The incoming AI revolution in media
From fighting fake news to monetizing old video content and bringing global audiences to local events, artificial intelligence could completely transform the way media outlets operate and make money. This was the subject of a fascinating conversation at Maddykeynote 2021.
Whether it plays go, drives cars or learns to speak, artificial intelligence (AI) is now everywhere, benefitting a wide range of industries. Like many others, the media industry has already been radically changed by the rise of the internet and new technology. It is thus all the more logical to reflect on what’s coming next, and there’s no doubt that artificial intelligence will play a significant role.
I was at MaddyKeynote 2021 to discuss this topic with two professionals of the industry, Guillaume Doret, CEO of Synchronized, and Arnaud Maupin, director of innovation at Group TF1.
Monetizing old news bulletins
According to Guillaume Doret, AI provides cable news channels with a tremendous opportunity to index and monetize their video archives. “For now, a video is just a file with a name. When you open it, you only see encrypted data, which is a missed opportunity, because it stops you from navigating inside the file and extracting relevant information. As an example, while the broadcast news from April 15, 2019 may be outdated and irrelevant, it also happens to be the day that Notre-Dame burned, which can still prove valuable today.
Currently, you can manually index the video, but it is cumbersome and costly, hence not a scalable process. With artificial intelligence, you can automatically search the file, find the sequence you’re looking for and monetize it. That’s the kind of solutions we provide at Synchronized,” he explained.
Not only can artificial intelligence search the video for specific information, it can also put this information in the right shape. “We’re currently working on a technology to automatically generate a trailer. That’s a big challenge for streaming platforms, who sometimes have a library of 10,000 movies. Starting from the whole movie, artificial intelligence can do reverse engineering, and come up instantly with a 30/second version of it. You then have a trailer that would have otherwise taken at least two days and a lot of money to produce, which is very useful when you’re dealing with huge volumes of data,” said Guillaume Doret.
Spotting fake news
Another challenge that the media industry is currently facing, of course, is fake news.The Internet and new technology gave everyone a voice. We are all able to broadcast live videos, for example, which is a tremendous opportunity but also a challenge, making it hard to know what is good information and what isn’t. Artificial intelligence can help by ensuring that a piece of information comes from a reliable source. As an example, you can know who the person broadcasting is and what he did before. It can also help you see the whole journey that the video you’re watching went through, from beginning to end, thus knowing whether there was forgery, manipulation or not.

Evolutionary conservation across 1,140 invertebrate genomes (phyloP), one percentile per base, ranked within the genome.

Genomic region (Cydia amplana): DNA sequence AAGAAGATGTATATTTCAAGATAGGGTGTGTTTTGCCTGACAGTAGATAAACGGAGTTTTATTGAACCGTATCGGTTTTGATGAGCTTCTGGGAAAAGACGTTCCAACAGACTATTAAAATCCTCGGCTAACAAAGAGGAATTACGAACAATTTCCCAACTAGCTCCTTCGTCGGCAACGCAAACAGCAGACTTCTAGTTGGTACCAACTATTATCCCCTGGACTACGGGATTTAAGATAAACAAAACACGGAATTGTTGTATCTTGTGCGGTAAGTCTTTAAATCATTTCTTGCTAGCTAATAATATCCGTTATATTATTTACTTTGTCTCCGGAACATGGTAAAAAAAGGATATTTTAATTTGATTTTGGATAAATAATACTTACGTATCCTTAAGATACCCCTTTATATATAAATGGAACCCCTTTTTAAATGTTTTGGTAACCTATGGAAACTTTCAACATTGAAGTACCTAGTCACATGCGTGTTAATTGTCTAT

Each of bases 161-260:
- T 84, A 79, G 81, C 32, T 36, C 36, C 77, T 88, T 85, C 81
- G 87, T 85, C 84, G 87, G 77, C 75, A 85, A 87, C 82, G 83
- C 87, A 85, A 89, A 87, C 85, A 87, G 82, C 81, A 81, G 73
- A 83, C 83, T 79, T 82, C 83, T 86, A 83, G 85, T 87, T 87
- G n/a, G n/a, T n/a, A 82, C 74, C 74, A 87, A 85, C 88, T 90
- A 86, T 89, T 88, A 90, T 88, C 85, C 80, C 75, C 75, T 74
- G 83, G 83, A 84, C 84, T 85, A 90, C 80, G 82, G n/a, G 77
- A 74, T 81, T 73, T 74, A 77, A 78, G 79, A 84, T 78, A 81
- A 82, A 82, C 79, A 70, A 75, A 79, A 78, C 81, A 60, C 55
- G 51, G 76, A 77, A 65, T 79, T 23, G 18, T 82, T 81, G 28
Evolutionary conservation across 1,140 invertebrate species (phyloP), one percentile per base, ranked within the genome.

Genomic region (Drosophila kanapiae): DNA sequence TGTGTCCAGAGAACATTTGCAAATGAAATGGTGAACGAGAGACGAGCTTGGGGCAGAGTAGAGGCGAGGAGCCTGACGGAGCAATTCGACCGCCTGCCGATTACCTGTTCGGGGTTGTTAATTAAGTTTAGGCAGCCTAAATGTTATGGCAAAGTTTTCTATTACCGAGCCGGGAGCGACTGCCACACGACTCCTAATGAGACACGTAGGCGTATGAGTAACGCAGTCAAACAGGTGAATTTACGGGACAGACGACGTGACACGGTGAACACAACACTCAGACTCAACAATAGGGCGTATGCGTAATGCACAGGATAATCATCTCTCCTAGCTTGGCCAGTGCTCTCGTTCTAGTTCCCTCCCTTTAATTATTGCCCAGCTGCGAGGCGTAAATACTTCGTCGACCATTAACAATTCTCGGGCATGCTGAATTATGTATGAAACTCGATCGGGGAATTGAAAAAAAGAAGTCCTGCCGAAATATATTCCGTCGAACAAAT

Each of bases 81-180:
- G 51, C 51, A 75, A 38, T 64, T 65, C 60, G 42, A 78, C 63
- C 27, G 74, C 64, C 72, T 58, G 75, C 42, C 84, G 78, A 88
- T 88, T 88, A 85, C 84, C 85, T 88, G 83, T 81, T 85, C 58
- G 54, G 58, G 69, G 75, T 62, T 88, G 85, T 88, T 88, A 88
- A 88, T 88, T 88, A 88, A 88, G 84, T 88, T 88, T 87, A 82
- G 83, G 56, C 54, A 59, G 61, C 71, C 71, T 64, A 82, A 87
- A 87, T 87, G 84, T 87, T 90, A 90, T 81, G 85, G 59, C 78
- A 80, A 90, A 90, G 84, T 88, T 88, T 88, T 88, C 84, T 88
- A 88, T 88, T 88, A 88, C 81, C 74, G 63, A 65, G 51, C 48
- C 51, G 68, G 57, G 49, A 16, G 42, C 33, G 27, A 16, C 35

Now let’s say you’re watching a debate between two politicians arguing about a specific statistic. Both insist they’re right. Which one is telling the truth? This can prove quite frustrating. Artificial intelligence can provide some background information. “At TF1, we’re exploring how artificial intelligence can do some fact checking during a live debate. In the future, in the same way that Word underlines a word in red when the orthography isn’t correct, you’ll be able to see the piece of information at the bottom on the screen, in green if it’s true, and red if it’s not,” explained Arnaud Maupin, director of innovation at Group TF1.
“With the possibility of increasing personalization through AI, targeting a specific content to a specific audience, plus technologies such as virtual and augmented reality, you start to see a media landscape that will be dramatically different.”
Finally, artificial intelligence provides media companies with scalability. During the Olympic and Paralympic Games Tokyo 2020, more than 100 million live events were securely broadcasted through different media around the world. You absolutely need artificial intelligence to deal with that kind of volume and distribute content in a reliable way.
As 5G becomes mainstream, edge computing will help media companies go even further when it comes to scalability. Nowadays, 80% of data is processed in data centers and 20% on the edge. In the future, it will be the opposite. It means that to capture a live event, you’ll be able to use nodes of computers working on the edge, dramatically reducing the amount of costly and cumbersome material you now need to be able to broadcast.
This will lead to an explosion in the number of live events being shared, and will allow some small, regional events to broadcast to the whole world, making much more money in the process. Add the possibility of increasing personalization through artificial intelligence, targeting a specific content to a specific audience, plus technologies such as virtual and augmented reality, and you start to see a media landscape that will be dramatically different.
A significant challenge that media companies will face in the years to come is the key role that big American tech companies are already playing when it comes to regulating information. We’ve recently seen, for example, how Facebook deactivated the accounts of some individuals in Afghanistan so that the Taliban couldn’t target them. These big tech companies are becoming central to spreading and regulating information. Is it truly their role? I don’t know, but that’s a discussion we’ll need to have for sure.